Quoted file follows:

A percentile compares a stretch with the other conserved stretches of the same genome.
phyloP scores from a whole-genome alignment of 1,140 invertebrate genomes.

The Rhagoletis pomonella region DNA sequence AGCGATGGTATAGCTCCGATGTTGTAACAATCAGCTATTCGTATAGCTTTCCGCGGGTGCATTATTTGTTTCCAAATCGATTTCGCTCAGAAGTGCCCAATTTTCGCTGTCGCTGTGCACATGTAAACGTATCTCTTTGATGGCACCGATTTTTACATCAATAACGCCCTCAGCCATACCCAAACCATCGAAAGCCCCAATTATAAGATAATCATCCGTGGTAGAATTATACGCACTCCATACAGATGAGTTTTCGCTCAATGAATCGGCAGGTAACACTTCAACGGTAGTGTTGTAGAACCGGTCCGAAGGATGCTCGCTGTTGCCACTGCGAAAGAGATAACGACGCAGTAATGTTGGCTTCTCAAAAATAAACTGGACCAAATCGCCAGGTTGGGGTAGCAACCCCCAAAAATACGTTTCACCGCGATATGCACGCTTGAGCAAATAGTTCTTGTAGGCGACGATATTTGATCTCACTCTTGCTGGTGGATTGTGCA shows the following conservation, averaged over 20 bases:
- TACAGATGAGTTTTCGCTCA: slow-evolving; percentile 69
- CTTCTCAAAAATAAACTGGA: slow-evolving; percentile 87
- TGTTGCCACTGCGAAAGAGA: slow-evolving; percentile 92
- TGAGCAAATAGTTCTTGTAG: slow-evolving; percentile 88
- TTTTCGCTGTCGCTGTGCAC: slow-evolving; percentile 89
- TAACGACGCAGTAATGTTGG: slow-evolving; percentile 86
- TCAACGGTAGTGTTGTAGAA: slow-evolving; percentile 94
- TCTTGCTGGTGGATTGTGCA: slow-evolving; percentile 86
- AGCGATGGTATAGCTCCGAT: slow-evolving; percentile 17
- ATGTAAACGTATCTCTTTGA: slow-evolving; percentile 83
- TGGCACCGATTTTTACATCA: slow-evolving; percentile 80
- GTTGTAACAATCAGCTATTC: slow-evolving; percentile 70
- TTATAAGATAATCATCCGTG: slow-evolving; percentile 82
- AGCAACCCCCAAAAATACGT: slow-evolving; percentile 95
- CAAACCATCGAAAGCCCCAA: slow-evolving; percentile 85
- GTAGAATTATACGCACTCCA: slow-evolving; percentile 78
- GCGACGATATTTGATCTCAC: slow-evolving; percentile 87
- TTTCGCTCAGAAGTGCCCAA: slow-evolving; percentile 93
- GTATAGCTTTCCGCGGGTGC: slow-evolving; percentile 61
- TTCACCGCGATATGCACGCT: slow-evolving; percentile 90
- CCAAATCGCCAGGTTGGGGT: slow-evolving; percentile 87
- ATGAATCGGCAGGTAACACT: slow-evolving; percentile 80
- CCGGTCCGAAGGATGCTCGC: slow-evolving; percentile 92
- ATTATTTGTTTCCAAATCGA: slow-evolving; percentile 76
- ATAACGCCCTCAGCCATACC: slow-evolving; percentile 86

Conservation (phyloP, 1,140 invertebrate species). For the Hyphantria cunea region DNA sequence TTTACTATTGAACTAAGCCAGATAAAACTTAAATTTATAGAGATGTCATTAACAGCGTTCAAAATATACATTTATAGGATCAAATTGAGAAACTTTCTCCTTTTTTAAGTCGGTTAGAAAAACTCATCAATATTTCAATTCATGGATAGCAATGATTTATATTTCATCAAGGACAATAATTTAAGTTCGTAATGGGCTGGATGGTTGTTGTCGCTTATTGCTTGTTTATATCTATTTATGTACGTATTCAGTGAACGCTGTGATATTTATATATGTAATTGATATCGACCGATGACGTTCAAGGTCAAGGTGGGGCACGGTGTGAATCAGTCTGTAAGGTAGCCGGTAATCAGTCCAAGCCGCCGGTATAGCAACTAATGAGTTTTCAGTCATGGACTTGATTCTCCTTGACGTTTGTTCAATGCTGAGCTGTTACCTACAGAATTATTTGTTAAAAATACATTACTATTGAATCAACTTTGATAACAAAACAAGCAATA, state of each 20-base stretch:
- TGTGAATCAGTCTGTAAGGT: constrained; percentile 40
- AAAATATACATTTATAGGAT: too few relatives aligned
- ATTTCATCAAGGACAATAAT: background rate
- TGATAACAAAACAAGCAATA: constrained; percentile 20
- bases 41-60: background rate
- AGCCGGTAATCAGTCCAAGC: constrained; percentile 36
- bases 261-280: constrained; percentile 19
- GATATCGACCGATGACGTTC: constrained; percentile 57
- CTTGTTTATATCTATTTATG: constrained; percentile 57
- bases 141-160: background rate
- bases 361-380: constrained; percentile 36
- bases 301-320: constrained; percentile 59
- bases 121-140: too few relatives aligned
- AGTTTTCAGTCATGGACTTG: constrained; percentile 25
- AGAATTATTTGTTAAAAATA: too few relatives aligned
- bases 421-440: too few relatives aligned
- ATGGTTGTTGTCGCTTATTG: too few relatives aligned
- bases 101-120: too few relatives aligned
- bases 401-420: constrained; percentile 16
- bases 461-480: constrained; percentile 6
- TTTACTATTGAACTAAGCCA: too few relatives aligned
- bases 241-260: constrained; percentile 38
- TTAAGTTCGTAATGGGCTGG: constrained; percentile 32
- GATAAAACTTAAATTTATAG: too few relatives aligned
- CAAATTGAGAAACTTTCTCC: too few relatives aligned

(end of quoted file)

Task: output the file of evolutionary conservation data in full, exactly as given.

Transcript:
A percentile compares a stretch with the other conserved stretches of the same genome.
phyloP scores from a whole-genome alignment of 1,140 invertebrate genomes.

The Rhagoletis pomonella region DNA sequence AGCGATGGTATAGCTCCGATGTTGTAACAATCAGCTATTCGTATAGCTTTCCGCGGGTGCATTATTTGTTTCCAAATCGATTTCGCTCAGAAGTGCCCAATTTTCGCTGTCGCTGTGCACATGTAAACGTATCTCTTTGATGGCACCGATTTTTACATCAATAACGCCCTCAGCCATACCCAAACCATCGAAAGCCCCAATTATAAGATAATCATCCGTGGTAGAATTATACGCACTCCATACAGATGAGTTTTCGCTCAATGAATCGGCAGGTAACACTTCAACGGTAGTGTTGTAGAACCGGTCCGAAGGATGCTCGCTGTTGCCACTGCGAAAGAGATAACGACGCAGTAATGTTGGCTTCTCAAAAATAAACTGGACCAAATCGCCAGGTTGGGGTAGCAACCCCCAAAAATACGTTTCACCGCGATATGCACGCTTGAGCAAATAGTTCTTGTAGGCGACGATATTTGATCTCACTCTTGCTGGTGGATTGTGCA shows the following conservation, averaged over 20 bases:
- TACAGATGAGTTTTCGCTCA: slow-evolving; percentile 69
- CTTCTCAAAAATAAACTGGA: slow-evolving; percentile 87
- TGTTGCCACTGCGAAAGAGA: slow-evolving; percentile 92
- TGAGCAAATAGTTCTTGTAG: slow-evolving; percentile 88
- TTTTCGCTGTCGCTGTGCAC: slow-evolving; percentile 89
- TAACGACGCAGTAATGTTGG: slow-evolving; percentile 86
- TCAACGGTAGTGTTGTAGAA: slow-evolving; percentile 94
- TCTTGCTGGTGGATTGTGCA: slow-evolving; percentile 86
- AGCGATGGTATAGCTCCGAT: slow-evolving; percentile 17
- ATGTAAACGTATCTCTTTGA: slow-evolving; percentile 83
- TGGCACCGATTTTTACATCA: slow-evolving; percentile 80
- GTTGTAACAATCAGCTATTC: slow-evolving; percentile 70
- TTATAAGATAATCATCCGTG: slow-evolving; percentile 82
- AGCAACCCCCAAAAATACGT: slow-evolving; percentile 95
- CAAACCATCGAAAGCCCCAA: slow-evolving; percentile 85
- GTAGAATTATACGCACTCCA: slow-evolving; percentile 78
- GCGACGATATTTGATCTCAC: slow-evolving; percentile 87
- TTTCGCTCAGAAGTGCCCAA: slow-evolving; percentile 93
- GTATAGCTTTCCGCGGGTGC: slow-evolving; percentile 61
- TTCACCGCGATATGCACGCT: slow-evolving; percentile 90
- CCAAATCGCCAGGTTGGGGT: slow-evolving; percentile 87
- ATGAATCGGCAGGTAACACT: slow-evolving; percentile 80
- CCGGTCCGAAGGATGCTCGC: slow-evolving; percentile 92
- ATTATTTGTTTCCAAATCGA: slow-evolving; percentile 76
- ATAACGCCCTCAGCCATACC: slow-evolving; percentile 86

Conservation (phyloP, 1,140 invertebrate species). For the Hyphantria cunea region DNA sequence TTTACTATTGAACTAAGCCAGATAAAACTTAAATTTATAGAGATGTCATTAACAGCGTTCAAAATATACATTTATAGGATCAAATTGAGAAACTTTCTCCTTTTTTAAGTCGGTTAGAAAAACTCATCAATATTTCAATTCATGGATAGCAATGATTTATATTTCATCAAGGACAATAATTTAAGTTCGTAATGGGCTGGATGGTTGTTGTCGCTTATTGCTTGTTTATATCTATTTATGTACGTATTCAGTGAACGCTGTGATATTTATATATGTAATTGATATCGACCGATGACGTTCAAGGTCAAGGTGGGGCACGGTGTGAATCAGTCTGTAAGGTAGCCGGTAATCAGTCCAAGCCGCCGGTATAGCAACTAATGAGTTTTCAGTCATGGACTTGATTCTCCTTGACGTTTGTTCAATGCTGAGCTGTTACCTACAGAATTATTTGTTAAAAATACATTACTATTGAATCAACTTTGATAACAAAACAAGCAATA, state of each 20-base stretch:
- TGTGAATCAGTCTGTAAGGT: constrained; percentile 40
- AAAATATACATTTATAGGAT: too few relatives aligned
- ATTTCATCAAGGACAATAAT: background rate
- TGATAACAAAACAAGCAATA: constrained; percentile 20
- bases 41-60: background rate
- AGCCGGTAATCAGTCCAAGC: constrained; percentile 36
- bases 261-280: constrained; percentile 19
- GATATCGACCGATGACGTTC: constrained; percentile 57
- CTTGTTTATATCTATTTATG: constrained; percentile 57
- bases 141-160: background rate
- bases 361-380: constrained; percentile 36
- bases 301-320: constrained; percentile 59
- bases 121-140: too few relatives aligned
- AGTTTTCAGTCATGGACTTG: constrained; percentile 25
- AGAATTATTTGTTAAAAATA: too few relatives aligned
- bases 421-440: too few relatives aligned
- ATGGTTGTTGTCGCTTATTG: too few relatives aligned
- bases 101-120: too few relatives aligned
- bases 401-420: constrained; percentile 16
- bases 461-480: constrained; percentile 6
- TTTACTATTGAACTAAGCCA: too few relatives aligned
- bases 241-260: constrained; percentile 38
- TTAAGTTCGTAATGGGCTGG: constrained; percentile 32
- GATAAAACTTAAATTTATAG: too few relatives aligned
- CAAATTGAGAAACTTTCTCC: too few relatives aligned